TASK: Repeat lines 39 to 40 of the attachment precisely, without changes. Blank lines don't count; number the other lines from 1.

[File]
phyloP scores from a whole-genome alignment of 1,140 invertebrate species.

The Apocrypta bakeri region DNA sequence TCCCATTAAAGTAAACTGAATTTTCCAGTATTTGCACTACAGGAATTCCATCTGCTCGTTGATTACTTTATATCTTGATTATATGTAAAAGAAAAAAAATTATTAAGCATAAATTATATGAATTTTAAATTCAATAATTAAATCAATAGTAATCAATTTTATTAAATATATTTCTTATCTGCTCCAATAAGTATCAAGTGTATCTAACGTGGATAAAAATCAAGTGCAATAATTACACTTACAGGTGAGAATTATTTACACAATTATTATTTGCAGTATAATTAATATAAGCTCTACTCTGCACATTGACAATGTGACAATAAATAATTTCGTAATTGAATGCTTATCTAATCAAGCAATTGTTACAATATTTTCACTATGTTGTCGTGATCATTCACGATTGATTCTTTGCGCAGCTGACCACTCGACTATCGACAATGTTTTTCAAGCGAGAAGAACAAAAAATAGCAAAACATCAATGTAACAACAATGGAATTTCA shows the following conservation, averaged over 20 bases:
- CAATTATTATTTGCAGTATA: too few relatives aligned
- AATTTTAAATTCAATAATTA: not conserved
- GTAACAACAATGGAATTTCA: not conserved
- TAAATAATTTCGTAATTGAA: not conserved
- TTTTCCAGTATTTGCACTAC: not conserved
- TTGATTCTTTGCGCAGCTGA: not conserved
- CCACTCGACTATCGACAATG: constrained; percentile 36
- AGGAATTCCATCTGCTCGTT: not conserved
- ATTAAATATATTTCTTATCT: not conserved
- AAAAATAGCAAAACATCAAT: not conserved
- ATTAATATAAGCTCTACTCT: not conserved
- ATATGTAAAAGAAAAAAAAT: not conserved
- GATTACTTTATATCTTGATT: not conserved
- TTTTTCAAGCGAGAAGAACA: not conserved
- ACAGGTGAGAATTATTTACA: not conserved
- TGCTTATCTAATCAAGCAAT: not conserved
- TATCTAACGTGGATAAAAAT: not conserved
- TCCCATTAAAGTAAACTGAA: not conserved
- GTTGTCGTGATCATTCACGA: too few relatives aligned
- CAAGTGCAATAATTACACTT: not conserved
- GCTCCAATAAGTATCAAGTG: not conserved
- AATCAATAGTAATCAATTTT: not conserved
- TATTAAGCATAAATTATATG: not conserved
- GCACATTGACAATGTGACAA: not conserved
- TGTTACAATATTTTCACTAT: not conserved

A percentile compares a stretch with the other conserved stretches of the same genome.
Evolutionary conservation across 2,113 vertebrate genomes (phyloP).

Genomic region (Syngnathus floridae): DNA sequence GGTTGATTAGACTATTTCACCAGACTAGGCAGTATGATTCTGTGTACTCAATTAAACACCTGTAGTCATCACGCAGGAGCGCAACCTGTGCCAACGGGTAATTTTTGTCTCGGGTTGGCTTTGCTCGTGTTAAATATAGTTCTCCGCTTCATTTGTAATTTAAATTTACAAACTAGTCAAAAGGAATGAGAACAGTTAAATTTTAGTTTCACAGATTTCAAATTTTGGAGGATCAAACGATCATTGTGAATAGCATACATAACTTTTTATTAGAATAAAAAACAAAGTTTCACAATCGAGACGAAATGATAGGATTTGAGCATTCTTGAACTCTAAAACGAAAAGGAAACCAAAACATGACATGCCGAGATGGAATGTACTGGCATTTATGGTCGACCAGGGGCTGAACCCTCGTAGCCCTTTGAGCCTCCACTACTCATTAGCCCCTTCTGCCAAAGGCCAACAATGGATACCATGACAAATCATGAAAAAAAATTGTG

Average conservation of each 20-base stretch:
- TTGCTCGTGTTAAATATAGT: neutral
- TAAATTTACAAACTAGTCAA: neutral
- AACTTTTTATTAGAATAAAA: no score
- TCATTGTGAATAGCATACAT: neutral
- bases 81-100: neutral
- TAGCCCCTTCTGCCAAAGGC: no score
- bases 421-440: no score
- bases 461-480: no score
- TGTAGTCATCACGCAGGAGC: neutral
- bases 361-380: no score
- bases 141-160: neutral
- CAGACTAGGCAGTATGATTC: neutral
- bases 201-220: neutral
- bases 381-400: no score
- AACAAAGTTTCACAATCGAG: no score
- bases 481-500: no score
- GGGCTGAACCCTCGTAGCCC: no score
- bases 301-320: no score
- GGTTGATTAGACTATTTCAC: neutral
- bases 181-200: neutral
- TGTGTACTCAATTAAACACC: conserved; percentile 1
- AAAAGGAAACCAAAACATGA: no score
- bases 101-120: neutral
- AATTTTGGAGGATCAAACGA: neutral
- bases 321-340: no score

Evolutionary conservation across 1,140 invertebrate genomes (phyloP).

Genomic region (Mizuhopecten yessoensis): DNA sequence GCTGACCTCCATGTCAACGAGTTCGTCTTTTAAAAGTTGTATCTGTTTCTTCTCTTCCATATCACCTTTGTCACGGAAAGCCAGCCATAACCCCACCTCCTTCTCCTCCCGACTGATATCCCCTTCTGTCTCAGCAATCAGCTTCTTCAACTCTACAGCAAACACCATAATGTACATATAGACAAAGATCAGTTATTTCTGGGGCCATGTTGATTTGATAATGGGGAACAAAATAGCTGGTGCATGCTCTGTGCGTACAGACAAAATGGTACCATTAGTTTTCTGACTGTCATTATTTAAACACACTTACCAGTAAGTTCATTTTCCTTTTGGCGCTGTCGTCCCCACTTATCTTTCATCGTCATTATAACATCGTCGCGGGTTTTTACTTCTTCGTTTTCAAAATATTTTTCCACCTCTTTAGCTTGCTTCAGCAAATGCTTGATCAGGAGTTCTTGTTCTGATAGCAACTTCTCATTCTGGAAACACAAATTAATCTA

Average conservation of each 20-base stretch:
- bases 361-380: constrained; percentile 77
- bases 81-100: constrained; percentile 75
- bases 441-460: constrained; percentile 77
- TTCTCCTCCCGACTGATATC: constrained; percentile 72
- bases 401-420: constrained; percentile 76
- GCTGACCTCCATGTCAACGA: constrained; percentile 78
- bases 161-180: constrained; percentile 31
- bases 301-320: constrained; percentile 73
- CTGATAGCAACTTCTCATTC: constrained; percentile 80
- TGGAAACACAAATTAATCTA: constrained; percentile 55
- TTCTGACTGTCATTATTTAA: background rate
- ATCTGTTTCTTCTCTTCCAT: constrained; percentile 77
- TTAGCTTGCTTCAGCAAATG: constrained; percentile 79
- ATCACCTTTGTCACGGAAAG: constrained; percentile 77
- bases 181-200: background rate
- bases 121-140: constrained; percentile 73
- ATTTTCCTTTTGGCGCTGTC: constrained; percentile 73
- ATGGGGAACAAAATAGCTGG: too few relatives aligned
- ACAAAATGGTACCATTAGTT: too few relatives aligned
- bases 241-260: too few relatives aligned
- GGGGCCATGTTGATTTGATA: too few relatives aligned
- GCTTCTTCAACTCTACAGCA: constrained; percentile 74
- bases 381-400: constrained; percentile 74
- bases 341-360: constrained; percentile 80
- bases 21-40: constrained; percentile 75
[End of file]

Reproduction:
- bases 461-480: no score
- TGTAGTCATCACGCAGGAGC: neutral